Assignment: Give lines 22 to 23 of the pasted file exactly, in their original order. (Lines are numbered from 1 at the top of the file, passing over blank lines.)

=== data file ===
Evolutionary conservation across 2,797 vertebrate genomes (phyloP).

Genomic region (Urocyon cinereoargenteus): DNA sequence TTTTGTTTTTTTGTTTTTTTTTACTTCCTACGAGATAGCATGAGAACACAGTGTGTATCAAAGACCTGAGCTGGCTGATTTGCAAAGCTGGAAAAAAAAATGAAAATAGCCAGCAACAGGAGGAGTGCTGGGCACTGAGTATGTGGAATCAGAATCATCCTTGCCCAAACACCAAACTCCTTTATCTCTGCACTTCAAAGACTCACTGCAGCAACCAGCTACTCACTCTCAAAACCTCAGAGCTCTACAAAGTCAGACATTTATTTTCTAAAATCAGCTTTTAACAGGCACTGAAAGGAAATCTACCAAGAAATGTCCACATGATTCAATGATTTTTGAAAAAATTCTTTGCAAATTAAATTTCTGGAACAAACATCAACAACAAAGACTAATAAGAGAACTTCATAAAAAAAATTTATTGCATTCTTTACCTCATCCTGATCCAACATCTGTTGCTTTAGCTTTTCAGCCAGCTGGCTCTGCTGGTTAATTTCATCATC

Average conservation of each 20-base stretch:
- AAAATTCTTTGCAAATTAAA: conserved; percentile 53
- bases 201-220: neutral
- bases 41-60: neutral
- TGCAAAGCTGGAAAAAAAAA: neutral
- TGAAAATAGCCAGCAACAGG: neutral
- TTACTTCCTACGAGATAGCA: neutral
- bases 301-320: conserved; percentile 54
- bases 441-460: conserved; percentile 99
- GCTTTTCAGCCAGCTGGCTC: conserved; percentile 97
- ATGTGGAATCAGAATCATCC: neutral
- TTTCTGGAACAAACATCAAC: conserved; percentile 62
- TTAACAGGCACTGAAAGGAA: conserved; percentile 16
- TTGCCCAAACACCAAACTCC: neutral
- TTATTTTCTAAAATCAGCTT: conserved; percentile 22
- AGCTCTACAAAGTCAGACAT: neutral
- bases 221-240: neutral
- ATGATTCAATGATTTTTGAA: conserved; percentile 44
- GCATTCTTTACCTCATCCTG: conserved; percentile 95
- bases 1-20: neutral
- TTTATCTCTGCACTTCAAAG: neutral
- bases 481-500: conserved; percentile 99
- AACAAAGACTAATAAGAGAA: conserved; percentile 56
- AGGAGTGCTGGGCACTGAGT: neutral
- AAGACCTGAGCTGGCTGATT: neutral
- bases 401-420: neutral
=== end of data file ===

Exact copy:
- bases 1-20: neutral
- TTTATCTCTGCACTTCAAAG: neutral